LOS ANGELES — All week long, people were coming up to Wyndham Clark and showing him pictures of his late mother, Lise, who lived in Los Angeles before her family moved to Colorado. They were photographs that Clark had never seen.
More than anything else, Clark certainly wishes his mother was around to see what he accomplished on Sunday.
Clark, who was ranked 293rd in the Official World Golf Ranking a year ago and had never finished better than a tie for 75th in a major championship, held off Rory McIlroy, world No. 1 golfer Scottie Scheffler and Rickie Fowler in the final round to win the 123rd U.S. Open at the Los Angeles Country Club.
Clark, from Denver, carded an even-par 70 on Sunday. His 10-under total of 270 was 1 stroke ahead of McIlroy, who failed to end a nearly nine-year major championship drought.
“I feel like I belong on this stage, and even two, three years ago when people didn’t know who I was, I felt like I could still play and compete against the best players in the world,” Clark said. “I felt like I’ve shown that this year.”
Clark opened up a 3-shot lead over McIlroy with four holes to play. Then Clark made back-to-back bogeys to trim it to 1. McIlroy could manage no better than par in his final five holes, leaving Clark to win it on his own.
On the par-4 18th hole, Clark hit his tee shot down the right side of the fairway. His second shot was short of the green, leaving him 59 feet, 9 inches to the hole. With a gallery of hundreds of fans gathering on the fairway behind him, he calmly two-putted for the victory. He buried his head in his hands and hugged his caddie, John Ellis.
With early mistakes knocking Fowler and Scheffler out of the hunt, it was a two-man battle down the stretch between Clark and McIlroy, a four-time major winner. Clark, 29, had made the cut in two majors before this week. But after picking up his first PGA Tour victory at the Wells Fargo Championship five weeks ago, Clark’s confidence swelled. He came into the week vowing to be “cocky.”
Clark was that and more over the final 18 holes. He became only the fourth player in the past 100 years to win the U.S. Open the first time after making the cut in the tournament, according to the Elias Sports Bureau. Lucas Glover had been the most recent to do it, in 2009.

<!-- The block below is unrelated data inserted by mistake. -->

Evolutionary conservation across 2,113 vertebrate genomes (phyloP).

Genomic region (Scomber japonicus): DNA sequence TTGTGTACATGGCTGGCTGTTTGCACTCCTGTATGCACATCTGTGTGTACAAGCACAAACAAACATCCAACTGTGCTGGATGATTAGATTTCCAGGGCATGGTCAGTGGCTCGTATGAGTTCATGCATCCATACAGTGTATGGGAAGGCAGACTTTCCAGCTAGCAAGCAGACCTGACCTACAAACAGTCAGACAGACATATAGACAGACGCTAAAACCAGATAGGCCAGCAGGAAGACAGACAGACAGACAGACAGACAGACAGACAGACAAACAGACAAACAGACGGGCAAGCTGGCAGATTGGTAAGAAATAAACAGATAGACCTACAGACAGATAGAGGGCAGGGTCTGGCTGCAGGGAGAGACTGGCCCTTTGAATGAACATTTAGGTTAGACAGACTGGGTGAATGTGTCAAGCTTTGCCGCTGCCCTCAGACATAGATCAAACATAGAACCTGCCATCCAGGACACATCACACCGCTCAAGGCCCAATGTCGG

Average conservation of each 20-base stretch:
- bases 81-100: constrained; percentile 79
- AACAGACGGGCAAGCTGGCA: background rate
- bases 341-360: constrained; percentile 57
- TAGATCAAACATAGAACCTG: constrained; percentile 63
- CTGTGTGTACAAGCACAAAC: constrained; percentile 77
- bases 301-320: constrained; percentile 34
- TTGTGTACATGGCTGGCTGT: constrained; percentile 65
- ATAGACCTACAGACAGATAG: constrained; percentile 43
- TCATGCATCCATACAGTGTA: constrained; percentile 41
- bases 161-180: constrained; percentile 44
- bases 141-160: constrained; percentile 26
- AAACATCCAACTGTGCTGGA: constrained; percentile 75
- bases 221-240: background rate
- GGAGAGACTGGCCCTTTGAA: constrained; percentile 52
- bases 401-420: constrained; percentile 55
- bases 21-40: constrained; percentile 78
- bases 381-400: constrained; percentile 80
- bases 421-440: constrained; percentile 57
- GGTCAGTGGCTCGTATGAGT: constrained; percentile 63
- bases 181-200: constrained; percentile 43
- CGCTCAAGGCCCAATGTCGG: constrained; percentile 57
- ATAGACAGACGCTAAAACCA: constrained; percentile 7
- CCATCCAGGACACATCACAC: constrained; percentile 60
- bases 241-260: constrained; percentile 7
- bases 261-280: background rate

Clark started the final round as the co-leader at 10 under with Fowler, a California native, who was trying to win his first major championship. Clark picked up a birdie on the first hole and a bogey on the second. After adding two more birdies on Nos. 4 and 6, Clark avoided near disasters on the final two holes of the front nine.
The par-5 eighth had been the easiest hole on the North Course all week, but it wasn’t for Clark on Sunday. His second shot was nearly perfect but came up about a yard short and settled deep into native grass in a barranca, a deep gorge in front of the green. He had an awful lie and stance and swung under the ball on his third shot. Then he popped his ball out and over the green. He had a great chip to about 3 feet to save a bogey. It could have been worse. He dropped to 11 under after eight holes, 1 ahead of McIlroy and 3 in front of Fowler.
“The tough thing was I couldn’t see where I was hitting,” Clark said. “The lie was not bad, but I couldn’t see. Going under that ball obviously was the worst-case scenario, and then I hit the next one. I didn’t even know where it went. But in that moment my mind started going fast, but the good thing is I’ve done things like that in the past. I’ve learned from a lot of mistakes I’ve made, and so has my caddie, John. He said, ‘Hey Dub, we’re fine. We’re just got to get this up-and-down and we’re fine.'”
Then, on the par-3 ninth, Clark’s tee shot was short, and his ball settled in the native grass again. He had a near-perfect chip shot above the hole, and his ball rolled down the green to about 6 feet. He knocked in the putt and made the turn at 1-under 34.